An extractive model dressed up in sustainability clothes

2875_oldExport failure could offer new opportunities: time to dust off that program for government commitment to community ownership of renewable energy.

The breakdown of negotiations between Ireland and the UK on a deal which would facilitate the export of wind energy through an inter-connector was widely predicted. The need for the UK to support the sale price of imported energy was  never really a runner. The level of opposition of the host communities made the project unlikely from the start. The cost of interconnection which had to be built into the business models of the projects proved to be a major stumbling block. 

 

The most pressing reason for the mothballing of the highly ambitious plan may be political. The UK Tories have reverted to their historic negativity towards renewables.  Mainstream and Element Power’s clumsiness when it came to gaining community acceptance has created headaches for Labour and Fine Gael in the run-up to local and EP elections. A hornet’s nest of opposition has been stirred up – even pro-renewables groups

 

However, there may have actually been fundamental problems with the economics of the projects. All reports quote the size of the inter-connector required as being in the order of 5GW.  Since the existing 5MW East-West inter-connector (2009-2012) cost €500m, the new inter-connector would likely come in at about €5bn. That’s a pretty hefty connection fee for the project.

On top of that the 2,600 2 MW turbines would be expected to cost  somewhere in the region of €5.5bn. That’s a whopping €10.5bn of investment on an inter-jurisdictional project that’s really had no precedent. The payback on the project, assuming a generous wholesale price of power of  €70/MWh (output would be approx 11,500 GWh/yr) could be in the region of 10-12 years. I don’t know if that represents a sound investment.

 

So for political and financial reasons, the mega-export-project will not proceed in the medium term. What lessons do we need to learn from the saga?

 

Lesson 1:

Don’t get carried away with grandiose projects: the scale of the wind for export schemes were too big an investment risk for an untested business model. There is still room for a 1GW export scheme which will definitively prove the viability of the proposals. The Bord na Móna arm of the scheme could still be pursued.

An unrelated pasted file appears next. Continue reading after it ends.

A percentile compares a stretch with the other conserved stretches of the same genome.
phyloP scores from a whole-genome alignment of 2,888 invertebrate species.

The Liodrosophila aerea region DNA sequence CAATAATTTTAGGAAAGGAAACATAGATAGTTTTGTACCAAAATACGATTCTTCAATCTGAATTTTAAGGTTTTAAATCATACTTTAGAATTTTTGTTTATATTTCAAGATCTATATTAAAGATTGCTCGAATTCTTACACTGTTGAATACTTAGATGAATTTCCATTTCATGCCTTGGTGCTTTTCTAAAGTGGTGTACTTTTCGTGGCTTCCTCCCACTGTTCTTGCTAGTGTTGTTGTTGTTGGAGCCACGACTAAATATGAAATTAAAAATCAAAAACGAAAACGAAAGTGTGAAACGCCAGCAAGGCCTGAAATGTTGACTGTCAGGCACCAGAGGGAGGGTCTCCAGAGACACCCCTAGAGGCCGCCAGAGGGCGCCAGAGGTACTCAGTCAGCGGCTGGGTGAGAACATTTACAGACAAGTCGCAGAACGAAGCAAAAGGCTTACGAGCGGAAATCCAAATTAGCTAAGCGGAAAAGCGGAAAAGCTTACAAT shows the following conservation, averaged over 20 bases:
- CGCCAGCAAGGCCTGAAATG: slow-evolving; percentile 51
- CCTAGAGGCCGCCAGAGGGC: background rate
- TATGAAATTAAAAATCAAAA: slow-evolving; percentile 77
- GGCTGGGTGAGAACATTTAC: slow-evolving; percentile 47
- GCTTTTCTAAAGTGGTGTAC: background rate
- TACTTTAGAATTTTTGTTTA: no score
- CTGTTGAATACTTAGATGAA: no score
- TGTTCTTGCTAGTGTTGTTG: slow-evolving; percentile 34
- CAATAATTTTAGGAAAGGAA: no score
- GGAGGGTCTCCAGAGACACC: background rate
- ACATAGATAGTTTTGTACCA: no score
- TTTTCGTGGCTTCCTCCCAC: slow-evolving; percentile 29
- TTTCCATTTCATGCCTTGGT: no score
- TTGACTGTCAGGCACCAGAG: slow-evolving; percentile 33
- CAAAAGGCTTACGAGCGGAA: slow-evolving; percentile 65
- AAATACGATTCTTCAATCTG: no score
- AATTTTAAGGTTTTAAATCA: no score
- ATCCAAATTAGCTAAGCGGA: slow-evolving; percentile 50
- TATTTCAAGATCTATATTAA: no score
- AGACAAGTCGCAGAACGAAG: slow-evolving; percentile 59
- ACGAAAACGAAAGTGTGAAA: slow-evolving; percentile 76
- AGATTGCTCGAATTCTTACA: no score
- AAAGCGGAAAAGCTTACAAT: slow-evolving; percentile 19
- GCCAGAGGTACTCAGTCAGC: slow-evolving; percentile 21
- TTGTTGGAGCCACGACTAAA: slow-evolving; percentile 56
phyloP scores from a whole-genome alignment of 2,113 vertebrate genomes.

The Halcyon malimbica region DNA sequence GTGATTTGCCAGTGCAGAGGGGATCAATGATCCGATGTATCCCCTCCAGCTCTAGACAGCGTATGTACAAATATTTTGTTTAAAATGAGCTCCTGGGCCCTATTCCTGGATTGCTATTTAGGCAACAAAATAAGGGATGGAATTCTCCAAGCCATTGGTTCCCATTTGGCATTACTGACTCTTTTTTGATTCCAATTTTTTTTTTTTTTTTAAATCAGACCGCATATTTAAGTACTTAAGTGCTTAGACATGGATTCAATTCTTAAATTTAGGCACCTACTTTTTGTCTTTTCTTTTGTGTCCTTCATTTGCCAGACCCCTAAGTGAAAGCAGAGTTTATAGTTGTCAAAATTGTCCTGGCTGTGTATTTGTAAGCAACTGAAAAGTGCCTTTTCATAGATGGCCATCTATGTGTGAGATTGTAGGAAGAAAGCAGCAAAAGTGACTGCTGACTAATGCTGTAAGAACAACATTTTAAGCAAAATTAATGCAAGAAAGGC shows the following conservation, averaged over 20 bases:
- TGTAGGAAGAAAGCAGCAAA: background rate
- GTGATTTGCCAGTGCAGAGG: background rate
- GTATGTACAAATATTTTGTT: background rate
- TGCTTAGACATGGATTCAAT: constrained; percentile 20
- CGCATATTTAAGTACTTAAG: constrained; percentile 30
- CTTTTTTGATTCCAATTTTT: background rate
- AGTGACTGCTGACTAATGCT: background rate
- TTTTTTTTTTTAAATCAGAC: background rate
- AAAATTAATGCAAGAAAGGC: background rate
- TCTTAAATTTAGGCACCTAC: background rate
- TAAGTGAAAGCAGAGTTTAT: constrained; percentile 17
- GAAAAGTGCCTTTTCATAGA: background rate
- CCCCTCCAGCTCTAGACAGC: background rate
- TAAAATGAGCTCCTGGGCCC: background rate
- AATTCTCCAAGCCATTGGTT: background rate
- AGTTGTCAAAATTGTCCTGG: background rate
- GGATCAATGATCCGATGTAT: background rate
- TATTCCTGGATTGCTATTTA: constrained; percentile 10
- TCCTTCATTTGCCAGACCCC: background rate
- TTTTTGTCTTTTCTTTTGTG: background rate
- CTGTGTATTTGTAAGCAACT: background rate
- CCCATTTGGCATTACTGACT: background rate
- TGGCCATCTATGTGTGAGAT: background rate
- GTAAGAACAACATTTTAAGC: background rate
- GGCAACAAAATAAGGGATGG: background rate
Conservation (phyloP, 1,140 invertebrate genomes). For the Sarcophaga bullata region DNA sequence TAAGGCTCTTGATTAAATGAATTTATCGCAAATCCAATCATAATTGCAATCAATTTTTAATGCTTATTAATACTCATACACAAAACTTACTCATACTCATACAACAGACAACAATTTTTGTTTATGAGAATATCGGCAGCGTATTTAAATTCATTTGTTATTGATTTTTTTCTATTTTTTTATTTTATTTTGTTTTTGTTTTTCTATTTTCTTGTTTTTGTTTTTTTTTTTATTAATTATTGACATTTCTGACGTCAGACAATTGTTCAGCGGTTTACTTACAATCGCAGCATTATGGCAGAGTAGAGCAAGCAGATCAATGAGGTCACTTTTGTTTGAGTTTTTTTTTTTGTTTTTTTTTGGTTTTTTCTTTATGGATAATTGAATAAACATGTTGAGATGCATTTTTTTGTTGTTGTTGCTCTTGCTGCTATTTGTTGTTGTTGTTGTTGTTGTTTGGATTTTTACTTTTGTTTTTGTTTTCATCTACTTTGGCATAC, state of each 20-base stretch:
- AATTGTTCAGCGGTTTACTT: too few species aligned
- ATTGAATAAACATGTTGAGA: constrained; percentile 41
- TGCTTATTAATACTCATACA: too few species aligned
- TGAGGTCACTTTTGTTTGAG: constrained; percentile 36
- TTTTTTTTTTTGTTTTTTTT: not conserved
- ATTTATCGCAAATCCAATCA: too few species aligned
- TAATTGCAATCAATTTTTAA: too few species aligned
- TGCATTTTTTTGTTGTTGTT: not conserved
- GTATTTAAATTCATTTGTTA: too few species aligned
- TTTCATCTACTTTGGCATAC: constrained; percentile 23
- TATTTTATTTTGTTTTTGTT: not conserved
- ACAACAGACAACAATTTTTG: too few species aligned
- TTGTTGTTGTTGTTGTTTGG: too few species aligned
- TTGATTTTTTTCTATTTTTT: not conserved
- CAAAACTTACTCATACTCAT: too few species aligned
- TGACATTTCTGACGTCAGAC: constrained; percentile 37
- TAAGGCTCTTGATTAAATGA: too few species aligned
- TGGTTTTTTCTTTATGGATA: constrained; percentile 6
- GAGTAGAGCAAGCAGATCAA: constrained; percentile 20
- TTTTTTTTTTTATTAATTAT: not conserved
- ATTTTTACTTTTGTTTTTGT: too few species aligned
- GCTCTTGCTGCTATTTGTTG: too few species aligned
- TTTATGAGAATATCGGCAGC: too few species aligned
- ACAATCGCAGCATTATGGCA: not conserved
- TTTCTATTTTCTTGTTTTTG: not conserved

Lesson 2:

Build in the community acceptance from the beginning. This should include the sort of equity ownership that ECI sees as rightfully at the heart of Ireland’s renewables strategy.

Lesson 3:

Stop seeing the energy sector through 20th century eyes. The simplistic business model on which these massive-scale schemes were based was simply extractionism dressed up in sustainability clothes. Corporations came to town and traded secretively with local elites. They appeared to try to placate political groups with promises of increased tax revenue and highly speculative jobs figures. They received overseas funding which guaranteed an export of profit as well as product. They leaned on the public sector for price supports. Their actions raised the specter of a compromised landscape and a divided community with only short term construction benefits to show for it all. This is highly reminiscent of the methods of big-oil in the 20th century.

 

Fortunately, an opportunity  still exists in the Midlands of Ireland, indeed the whole of Ireland.  A renewable energy sector deploying a diversity of technologies – for example cost effective wind and jobs rich biomass – which are embedded in the community through shared ownership is still very achievable. Intermittancy can be mitigated by a more balanced energy consumption within a more distributed energy system, it can also be used to convert either locally or nationally to a carbon free transport system. Dividends from the sector can be embedded in the local economy: in jobs, in taxing profits, in re-investment into the local commercial sector.

 

The wind to export schemes have failed because they were predicated on an outdated business model. Now that this is the case, it is hoped that distributed systems will be re-evaluated by both the business sector and the state: time to dust off that program for government commitment to community ownership of renewable energy.